Previews of the Office of Management and Budget’s proposal to restructure agencies align closely with a 2017 plan from the conservative think-tank.
As federal employees and observers await the release of the Office of Management and Budget's upcoming agency reorganization plans later this month, a 2017 report from a conservative think tank could shed some light on the types of proposals that could be included in the document.
Last week, Politico reported that the document, which is “nearly ready” for release, includes plans to move the Supplemental Nutrition Assistance Program, commonly known as food stamps, and other cash assistance programs from the Agriculture Department to Health and Human Services. That proposal aligns closely with recommendations made by the Heritage Foundation in a 2017 report outlining how the think tank would reorganize federal agencies.
An OMB senior adviser told Government Executive that the agency does not “comment on leaks and will not discuss deliberative and pre-decisional information.” But if the Trump administration’s reorganization plan continues to follow proposals laid out by the Heritage Foundation, it could have vast ramifications for federal workers.
Here are a few of the most drastic agency reorganization proposals in the 2017 Heritage Foundation report:
Education: The organization’s recommendations for the Education Department included an extensive effort to consolidate the Performance Improvement Office, Risk Management Service and the Office of Small and Disadvantaged Business Utilization into a public-private partnership. Heritage would also eliminate the Office of Educational Technology, “scale back” the Office for Civil Rights, and consolidate several other offices that have “similar missions.”
“Over the years, the federal Department of Education has grown in size and scope, interfering to a greater and greater extent with local school policy while failing to improve the educational outcomes of students,” Heritage wrote. “That growth has rendered state departments of education and local school districts mere compliance mechanisms to Washington. Streamlining the Department of Education by merging some program offices and eliminating others will help better serve students by focusing the department on core agency functions.”
Additionally, the plan called for the closure of the department’s 13 field offices and 11 regional offices around the country, arguing they “make little sense today” because of the advent of the Internet. And it would transfer the administration of the federal student aid program to the Treasury Department.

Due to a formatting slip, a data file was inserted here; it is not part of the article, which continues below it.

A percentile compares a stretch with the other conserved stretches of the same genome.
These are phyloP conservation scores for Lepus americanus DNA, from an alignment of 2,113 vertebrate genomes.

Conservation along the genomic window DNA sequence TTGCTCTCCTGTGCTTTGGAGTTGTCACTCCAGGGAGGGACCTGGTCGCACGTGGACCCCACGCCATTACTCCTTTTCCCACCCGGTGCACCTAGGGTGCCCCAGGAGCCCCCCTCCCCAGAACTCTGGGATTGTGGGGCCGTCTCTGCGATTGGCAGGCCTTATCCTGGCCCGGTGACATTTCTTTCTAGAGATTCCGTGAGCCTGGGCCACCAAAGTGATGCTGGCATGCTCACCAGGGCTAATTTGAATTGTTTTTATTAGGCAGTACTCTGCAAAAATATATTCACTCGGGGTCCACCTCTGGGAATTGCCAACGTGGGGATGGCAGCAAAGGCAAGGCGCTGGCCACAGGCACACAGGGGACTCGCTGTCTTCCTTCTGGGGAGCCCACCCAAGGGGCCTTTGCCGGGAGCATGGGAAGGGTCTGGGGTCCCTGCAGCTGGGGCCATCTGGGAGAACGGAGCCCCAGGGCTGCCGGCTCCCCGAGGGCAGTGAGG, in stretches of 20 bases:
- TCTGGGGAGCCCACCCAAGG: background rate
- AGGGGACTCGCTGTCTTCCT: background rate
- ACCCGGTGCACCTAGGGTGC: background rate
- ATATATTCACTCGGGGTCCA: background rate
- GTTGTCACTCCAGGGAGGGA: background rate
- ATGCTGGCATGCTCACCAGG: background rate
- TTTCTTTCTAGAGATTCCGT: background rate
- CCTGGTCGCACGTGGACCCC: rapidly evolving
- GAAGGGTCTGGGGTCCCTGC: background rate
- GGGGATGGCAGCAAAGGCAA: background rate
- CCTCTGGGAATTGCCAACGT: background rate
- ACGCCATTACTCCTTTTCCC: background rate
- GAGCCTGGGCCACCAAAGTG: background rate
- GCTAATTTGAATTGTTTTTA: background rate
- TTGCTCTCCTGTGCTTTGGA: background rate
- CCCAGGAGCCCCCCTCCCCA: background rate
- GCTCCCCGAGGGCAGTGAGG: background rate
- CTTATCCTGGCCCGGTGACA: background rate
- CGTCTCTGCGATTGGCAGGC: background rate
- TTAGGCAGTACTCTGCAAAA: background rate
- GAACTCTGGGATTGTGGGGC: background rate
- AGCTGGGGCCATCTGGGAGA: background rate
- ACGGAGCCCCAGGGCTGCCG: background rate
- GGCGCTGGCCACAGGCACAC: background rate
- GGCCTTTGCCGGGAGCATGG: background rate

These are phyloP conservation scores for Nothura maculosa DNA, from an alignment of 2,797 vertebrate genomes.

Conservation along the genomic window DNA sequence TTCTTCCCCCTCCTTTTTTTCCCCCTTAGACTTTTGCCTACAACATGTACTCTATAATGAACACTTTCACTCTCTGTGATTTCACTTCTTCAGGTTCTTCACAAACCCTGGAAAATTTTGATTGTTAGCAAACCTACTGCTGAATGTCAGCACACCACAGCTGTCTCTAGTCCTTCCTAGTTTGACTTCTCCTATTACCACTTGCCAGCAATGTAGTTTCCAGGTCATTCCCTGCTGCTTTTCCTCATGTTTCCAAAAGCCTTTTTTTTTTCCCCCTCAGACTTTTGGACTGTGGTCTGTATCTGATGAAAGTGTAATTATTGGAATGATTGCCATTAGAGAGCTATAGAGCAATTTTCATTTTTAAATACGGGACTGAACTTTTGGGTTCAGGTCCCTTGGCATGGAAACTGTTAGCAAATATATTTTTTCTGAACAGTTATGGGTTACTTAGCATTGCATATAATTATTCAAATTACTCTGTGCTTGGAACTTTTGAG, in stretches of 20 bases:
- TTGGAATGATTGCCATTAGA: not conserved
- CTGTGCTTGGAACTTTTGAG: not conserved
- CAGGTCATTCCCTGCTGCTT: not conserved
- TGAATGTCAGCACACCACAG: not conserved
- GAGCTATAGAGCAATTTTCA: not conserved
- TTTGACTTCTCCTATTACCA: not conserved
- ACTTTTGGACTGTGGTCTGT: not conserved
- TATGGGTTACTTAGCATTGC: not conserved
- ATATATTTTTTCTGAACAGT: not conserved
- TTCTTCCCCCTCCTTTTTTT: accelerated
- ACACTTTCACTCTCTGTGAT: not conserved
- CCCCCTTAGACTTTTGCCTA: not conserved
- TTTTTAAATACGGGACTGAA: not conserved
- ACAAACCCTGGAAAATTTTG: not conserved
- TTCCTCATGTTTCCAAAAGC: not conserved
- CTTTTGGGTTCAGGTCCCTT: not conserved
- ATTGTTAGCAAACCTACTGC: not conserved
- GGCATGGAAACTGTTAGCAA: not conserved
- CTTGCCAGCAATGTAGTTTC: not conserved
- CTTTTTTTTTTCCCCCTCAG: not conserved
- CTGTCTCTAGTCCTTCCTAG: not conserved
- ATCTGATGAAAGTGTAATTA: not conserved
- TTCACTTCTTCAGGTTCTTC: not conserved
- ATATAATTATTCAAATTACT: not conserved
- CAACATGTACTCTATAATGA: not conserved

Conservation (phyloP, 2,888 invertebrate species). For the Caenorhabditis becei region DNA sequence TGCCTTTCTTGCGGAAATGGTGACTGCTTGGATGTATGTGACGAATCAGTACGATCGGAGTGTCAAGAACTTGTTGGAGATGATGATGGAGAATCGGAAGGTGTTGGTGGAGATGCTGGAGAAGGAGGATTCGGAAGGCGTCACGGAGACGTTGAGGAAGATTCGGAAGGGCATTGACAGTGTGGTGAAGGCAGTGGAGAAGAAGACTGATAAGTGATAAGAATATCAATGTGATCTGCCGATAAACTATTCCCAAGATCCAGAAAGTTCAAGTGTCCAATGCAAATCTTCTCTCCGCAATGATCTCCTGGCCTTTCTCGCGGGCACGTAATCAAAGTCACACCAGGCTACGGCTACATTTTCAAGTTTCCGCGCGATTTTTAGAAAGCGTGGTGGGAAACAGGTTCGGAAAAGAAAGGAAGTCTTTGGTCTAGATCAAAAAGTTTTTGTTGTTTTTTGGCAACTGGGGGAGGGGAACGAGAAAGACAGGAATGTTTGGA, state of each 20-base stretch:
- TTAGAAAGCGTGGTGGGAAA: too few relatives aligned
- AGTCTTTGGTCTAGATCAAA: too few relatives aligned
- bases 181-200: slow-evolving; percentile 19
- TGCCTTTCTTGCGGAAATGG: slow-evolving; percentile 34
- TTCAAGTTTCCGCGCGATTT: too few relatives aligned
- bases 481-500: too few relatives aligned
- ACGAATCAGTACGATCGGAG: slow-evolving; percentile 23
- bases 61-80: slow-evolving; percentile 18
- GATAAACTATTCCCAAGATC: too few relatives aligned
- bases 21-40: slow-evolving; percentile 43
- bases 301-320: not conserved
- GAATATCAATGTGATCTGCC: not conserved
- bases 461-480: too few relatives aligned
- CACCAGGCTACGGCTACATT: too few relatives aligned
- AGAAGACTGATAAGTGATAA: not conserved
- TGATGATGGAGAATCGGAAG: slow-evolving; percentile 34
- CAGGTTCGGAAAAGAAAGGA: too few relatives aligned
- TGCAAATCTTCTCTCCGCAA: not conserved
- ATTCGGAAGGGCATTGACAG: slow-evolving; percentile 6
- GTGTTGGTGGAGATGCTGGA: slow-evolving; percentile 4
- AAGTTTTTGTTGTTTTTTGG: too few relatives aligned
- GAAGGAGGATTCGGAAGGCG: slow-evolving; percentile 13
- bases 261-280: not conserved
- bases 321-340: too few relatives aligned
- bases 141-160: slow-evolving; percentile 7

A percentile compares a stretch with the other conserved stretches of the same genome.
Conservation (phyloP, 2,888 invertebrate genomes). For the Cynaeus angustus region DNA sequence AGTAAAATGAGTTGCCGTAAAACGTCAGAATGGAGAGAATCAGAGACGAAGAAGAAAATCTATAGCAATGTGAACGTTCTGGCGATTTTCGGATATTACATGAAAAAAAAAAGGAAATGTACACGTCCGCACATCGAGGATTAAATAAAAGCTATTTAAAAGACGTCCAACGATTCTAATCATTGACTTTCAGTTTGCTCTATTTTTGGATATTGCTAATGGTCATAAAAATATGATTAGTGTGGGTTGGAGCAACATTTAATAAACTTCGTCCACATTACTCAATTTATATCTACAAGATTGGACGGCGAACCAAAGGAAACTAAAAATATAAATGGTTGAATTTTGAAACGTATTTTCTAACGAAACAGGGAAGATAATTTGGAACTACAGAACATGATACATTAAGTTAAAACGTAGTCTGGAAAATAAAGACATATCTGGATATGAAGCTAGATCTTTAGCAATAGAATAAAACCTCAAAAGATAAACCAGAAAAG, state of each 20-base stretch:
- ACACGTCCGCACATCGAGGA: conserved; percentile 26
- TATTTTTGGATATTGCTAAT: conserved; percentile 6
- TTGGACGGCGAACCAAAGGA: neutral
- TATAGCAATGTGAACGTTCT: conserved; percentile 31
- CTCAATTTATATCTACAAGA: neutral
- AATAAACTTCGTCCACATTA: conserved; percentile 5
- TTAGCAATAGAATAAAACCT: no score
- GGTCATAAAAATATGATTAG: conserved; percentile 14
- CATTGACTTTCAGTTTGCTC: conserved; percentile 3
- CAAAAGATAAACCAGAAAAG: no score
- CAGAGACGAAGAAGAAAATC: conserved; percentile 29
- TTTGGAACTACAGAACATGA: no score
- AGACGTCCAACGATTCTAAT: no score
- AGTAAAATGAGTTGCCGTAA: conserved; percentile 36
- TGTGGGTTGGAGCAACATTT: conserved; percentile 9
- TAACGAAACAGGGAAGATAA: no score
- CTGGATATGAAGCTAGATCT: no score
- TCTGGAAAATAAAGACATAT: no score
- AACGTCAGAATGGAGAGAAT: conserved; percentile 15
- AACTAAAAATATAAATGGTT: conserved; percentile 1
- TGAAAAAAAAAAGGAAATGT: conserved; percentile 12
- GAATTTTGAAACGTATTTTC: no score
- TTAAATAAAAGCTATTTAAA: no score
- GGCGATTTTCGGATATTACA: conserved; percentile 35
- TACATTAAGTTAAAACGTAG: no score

Environmental Protection Agency: Heritage proposed a broad restructuring of EPA, including a number of office closures and shifting of responsibilities to individual state regulators.
The proposal eliminated the Office of Public Engagement and Environmental Education, which Heritage said “is largely focused on generating agency propaganda,” and would close all 10 of EPA’s regional offices.
“States are better equipped to customize policies for local conditions, and land owners have greater incentives than the government to protect private property,” the think tank wrote. “Both groups can act regionally when there are cross-border components to environmental issues. There is no need for the EPA’s 10 regional offices, which interfere with state conservation activities and expose citizens to regulatory redundancy.”
The plan also would shift Superfund cleanup management to state regulators, and give states “all authority” for implementing and enforcing provisions of the Safe Drinking Water Act.
Veterans Affairs: The Heritage Foundation’s plan for the Veterans Affairs Department would amount to a full redesign of the agency’s structure. The think tank proposed the closure of at least 42 offices, and the consolidation of at least 31 offices tasked with performance analysis.
“The Department of Veterans Affairs has retained many offices that were created to address single issues,” Heritage stated. “These same offices become barriers to timely, effective and integrated responses to veterans. In name, each office sounds valuable, but in practice they are adding to the bureaucratization of veteran services.”
In that vein, the organization also proposed consolidating nine offices related to training, HR and workforce management with the aim of improving the agency’s cross-operational capability.
“VA employees experience inconsistent development for cross-operational capability,” the organization said. “The training services that are provided tend to be misaligned to work operations, lack consistent up-skilling for career advancement, and are easily abused as means of avoiding work responsibilities. A single VA office, responsible for measurably increasing the value of employees within their mix of operational requirements, could create an engaged and devoted workforce, uniformly qualified to provide services to veterans.”
Small agency closures: Heritage advocated for the abolition of eight independent agencies often targeted by conservatives and Republican administrations.
Among agencies on the chopping block would be the Consumer Financial Protection Bureau, the Corporation for National and Community Service, the Corporation for Public Broadcasting and the Export-Import Bank. Heritage’s proposal also would eliminate the Federal Housing Finance Agency, the National Foundation on the Arts and the Humanities, as well as the U.S. Trade and Development Agency.
The proposal recommended working with Congress to privatize the functions of—and then eliminate—the Federal Deposit Insurance Corporation.
OMB has confirmed that, after many delays, its reorganization plan will be released “later this month.”
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